Note: A couple of years ago I wrote a detailed post about how I cook Kosher for Passover, or K for P as I call it. Click here if you care about such things.
My mom recently sent me a recipe for “Pesach Muffins” and I was immediately intrigued. I noticed that the recipe and technique was almost exactly the same as choux dough, like I used when making profiteroles. Except for the flour, of course. I had purchased matzah cake meal this year, rather than regular matzah meal, and my mom thought I might get better results with the more finely ground product. While baking the rolls I also started making some cheese to go along with it.
At the bottom of this post is the recipe as my mom sent it to me (although I substituted butter for oil). After making the dough I decided it would be a good opportunity to use my new piping bag, a present from my friends Jeff and Eva. It worked great, and made the process super easy.
Way back in November of 2008 I attended a tofu making class, where I learned that a product called nigari is used to coagulate the soy milk into tofu. Nigari is basically magnesium chloride, which we learned was derived from sea water, and I recently started to wonder if it could be used when making cheese, the same way it was used to make tofu. I purchased a small bottle of nigarifrom Jas Mart in the East Village and gave it a try.
I’ve made ricotta before, but I was looking for something a little more substantial. I heated up some whole milk from the farmer’s market, added a pinch of salt, and then added a teaspoon of nigari. I expected it to coagulate pretty much on contact, but what happened was… nothing. I gave it a minute or so, then added another teaspoon. Again, nothing. I added a third, and still nothing. I figured that the nigari wasn’t working, but since I was already warming the milk I might as well go ahead and make some ricotta with it.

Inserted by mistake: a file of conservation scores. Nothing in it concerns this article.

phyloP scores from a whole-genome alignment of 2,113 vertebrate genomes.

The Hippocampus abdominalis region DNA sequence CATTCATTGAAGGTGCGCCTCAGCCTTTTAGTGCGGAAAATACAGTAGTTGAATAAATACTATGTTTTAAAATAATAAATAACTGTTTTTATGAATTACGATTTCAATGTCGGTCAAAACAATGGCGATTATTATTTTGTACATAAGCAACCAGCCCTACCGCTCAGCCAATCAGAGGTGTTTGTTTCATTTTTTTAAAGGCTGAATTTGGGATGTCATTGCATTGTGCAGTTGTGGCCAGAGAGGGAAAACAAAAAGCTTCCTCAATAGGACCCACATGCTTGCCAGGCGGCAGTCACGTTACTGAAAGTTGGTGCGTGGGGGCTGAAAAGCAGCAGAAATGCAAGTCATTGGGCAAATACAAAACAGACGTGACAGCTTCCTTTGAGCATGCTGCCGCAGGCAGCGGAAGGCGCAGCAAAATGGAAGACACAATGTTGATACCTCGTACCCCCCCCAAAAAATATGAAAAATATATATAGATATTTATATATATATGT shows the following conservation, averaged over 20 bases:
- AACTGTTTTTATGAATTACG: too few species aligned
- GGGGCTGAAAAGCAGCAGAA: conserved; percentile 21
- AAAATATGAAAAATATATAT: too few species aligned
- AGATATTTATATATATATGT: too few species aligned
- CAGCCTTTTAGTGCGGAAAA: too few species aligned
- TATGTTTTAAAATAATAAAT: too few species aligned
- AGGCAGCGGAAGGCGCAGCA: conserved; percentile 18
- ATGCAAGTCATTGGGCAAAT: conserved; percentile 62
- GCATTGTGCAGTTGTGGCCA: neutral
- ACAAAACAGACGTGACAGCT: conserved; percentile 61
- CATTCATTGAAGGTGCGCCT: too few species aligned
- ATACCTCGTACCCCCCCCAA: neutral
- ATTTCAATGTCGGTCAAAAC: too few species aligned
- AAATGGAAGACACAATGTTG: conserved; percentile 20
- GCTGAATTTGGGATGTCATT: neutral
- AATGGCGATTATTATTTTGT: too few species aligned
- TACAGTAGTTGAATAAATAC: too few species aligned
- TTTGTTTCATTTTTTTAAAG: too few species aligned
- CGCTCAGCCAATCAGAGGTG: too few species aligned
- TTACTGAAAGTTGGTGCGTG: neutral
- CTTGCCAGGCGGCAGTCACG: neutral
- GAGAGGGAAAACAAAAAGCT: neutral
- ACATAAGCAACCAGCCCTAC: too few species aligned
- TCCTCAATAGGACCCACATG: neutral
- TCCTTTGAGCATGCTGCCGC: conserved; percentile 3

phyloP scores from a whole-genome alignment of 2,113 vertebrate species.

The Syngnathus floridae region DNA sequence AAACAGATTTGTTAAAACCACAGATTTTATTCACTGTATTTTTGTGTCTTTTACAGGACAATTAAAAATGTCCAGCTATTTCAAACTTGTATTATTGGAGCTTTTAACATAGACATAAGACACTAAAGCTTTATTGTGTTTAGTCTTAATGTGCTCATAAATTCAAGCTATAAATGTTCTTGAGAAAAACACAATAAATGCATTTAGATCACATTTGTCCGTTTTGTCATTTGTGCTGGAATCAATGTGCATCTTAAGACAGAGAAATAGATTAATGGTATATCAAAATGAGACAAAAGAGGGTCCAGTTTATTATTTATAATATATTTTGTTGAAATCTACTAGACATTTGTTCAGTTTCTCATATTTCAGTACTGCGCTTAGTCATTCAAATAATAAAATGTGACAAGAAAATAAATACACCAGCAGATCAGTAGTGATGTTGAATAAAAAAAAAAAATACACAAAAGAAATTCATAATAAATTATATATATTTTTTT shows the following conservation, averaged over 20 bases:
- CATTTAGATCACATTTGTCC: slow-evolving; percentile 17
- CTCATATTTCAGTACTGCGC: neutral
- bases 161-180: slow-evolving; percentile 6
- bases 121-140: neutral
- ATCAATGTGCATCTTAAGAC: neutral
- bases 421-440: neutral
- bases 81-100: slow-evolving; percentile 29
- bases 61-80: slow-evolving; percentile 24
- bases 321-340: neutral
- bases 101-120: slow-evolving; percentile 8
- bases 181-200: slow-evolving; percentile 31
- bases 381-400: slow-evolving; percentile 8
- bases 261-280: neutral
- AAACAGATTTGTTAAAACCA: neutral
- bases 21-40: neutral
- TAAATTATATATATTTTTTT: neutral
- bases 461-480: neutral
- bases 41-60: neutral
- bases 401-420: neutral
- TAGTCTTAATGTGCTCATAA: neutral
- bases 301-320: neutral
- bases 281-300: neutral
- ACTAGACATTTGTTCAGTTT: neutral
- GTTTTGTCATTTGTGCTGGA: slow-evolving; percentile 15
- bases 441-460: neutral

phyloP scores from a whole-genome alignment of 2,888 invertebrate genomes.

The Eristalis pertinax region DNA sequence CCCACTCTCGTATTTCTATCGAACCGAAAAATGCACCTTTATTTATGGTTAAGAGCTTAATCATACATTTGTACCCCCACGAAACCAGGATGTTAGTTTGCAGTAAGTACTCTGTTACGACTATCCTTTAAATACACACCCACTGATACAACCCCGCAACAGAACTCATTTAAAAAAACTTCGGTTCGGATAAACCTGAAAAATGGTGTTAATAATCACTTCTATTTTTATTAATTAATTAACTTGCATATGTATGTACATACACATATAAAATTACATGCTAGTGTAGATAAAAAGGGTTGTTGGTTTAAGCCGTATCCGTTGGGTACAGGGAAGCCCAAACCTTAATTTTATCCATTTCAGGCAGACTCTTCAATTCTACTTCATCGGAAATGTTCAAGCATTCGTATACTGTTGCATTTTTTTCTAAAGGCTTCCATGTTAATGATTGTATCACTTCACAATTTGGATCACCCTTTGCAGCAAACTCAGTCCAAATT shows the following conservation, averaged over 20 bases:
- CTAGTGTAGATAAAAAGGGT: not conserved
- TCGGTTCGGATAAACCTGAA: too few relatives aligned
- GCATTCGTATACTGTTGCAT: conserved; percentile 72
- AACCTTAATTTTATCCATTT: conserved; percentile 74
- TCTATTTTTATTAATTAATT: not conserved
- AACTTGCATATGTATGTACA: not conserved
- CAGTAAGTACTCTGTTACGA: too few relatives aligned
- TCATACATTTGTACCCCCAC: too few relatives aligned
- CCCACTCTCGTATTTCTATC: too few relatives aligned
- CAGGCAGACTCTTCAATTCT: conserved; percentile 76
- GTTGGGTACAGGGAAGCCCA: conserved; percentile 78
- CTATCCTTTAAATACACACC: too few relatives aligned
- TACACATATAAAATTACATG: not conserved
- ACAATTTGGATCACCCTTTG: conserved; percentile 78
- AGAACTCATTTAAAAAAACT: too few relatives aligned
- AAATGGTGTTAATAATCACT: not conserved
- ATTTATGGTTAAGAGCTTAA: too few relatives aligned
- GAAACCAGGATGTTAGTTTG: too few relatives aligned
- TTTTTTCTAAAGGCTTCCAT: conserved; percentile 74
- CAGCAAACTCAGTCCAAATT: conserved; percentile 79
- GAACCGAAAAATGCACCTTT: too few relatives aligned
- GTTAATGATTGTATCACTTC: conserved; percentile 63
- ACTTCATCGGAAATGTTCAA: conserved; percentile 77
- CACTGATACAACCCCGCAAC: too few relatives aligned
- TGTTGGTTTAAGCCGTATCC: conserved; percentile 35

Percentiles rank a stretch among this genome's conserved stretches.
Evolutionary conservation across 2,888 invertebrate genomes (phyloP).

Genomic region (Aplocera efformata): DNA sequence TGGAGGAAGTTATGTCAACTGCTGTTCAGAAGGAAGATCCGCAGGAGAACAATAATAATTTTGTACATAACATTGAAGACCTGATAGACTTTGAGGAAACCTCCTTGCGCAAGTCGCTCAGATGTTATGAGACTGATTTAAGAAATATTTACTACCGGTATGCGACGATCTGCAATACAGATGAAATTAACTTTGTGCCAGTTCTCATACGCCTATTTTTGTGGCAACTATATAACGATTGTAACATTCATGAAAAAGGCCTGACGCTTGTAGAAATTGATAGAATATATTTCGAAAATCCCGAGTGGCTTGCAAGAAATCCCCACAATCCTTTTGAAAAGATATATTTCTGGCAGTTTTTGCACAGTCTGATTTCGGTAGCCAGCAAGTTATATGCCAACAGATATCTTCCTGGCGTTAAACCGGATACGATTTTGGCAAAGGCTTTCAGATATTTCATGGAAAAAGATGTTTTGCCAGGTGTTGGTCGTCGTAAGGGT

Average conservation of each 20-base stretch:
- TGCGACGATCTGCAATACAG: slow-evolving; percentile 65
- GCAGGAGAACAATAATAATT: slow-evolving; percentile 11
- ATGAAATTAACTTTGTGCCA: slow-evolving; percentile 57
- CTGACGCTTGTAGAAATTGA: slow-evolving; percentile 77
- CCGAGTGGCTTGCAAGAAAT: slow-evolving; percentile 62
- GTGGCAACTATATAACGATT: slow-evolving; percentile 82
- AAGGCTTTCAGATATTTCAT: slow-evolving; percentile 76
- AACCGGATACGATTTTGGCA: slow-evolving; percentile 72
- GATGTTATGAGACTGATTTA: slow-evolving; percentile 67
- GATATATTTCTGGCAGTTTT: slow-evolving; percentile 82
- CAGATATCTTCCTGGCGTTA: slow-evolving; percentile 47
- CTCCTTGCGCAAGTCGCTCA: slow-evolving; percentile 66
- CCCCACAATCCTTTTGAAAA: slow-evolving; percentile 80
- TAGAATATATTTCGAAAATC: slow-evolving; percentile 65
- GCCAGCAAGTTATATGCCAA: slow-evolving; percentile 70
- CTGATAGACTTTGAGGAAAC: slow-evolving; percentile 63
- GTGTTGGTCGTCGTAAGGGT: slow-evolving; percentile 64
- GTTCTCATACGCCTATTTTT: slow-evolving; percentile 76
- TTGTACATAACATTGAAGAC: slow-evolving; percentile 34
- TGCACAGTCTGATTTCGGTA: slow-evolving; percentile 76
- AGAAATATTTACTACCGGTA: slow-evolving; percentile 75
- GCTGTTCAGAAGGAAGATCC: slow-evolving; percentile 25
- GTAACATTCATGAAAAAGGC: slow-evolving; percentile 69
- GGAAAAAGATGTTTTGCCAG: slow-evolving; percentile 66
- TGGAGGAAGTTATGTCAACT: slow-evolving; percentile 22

Making ricotta is crazy easy — heat up some milk and add fresh lemon juice to it. The curds separate from the whey almost immediately, and you then drain them through a cheese cloth. I did this with my milk, and left the ricotta to drain for a few minutes while I got the rolls out of the oven.
They came out quite nicely — they still had that unmistakable matzah meal flavor, but they actually puffed up and created a nice hole structure. I let them cool for a few minutes and went back to the cheese.
To my surprise the cheese wasn’t soft ricotta — it had actually formed something more substantial. It had the taste and texture of mozzarella cheese (this will come as no surprise to more seasoned cheese makers, as mozzarella is made with calcium chloride and citric acid, but I didn’t know that at the time). I was able to slice it and make myself some cheese sandwiches, a true luxury during Passover.
The best thing to come out of this is that now I’m determined to make more cheese. This past weekend I spoke to someone at the Brooklyn Kitchen who set me up with some supplies, which I’m hoping will get me a more consistent result.
3/4 C water
1/4 C oil
1 C matzah meal
1 TBSP sugar
1/2 tsp salt
Bring to boil oil, water, sugar and salt. Add meal. Stir rapidly until nothing adheres to side of pan. Cool slightly. Add unbeaten eggs, one at a time. Beat thoroughly. Roll into balls and place on greased pan. Makes about 10 rolls. Bake at 450 for 10 min. Ruduce heat to 350, and bake for 35 min more.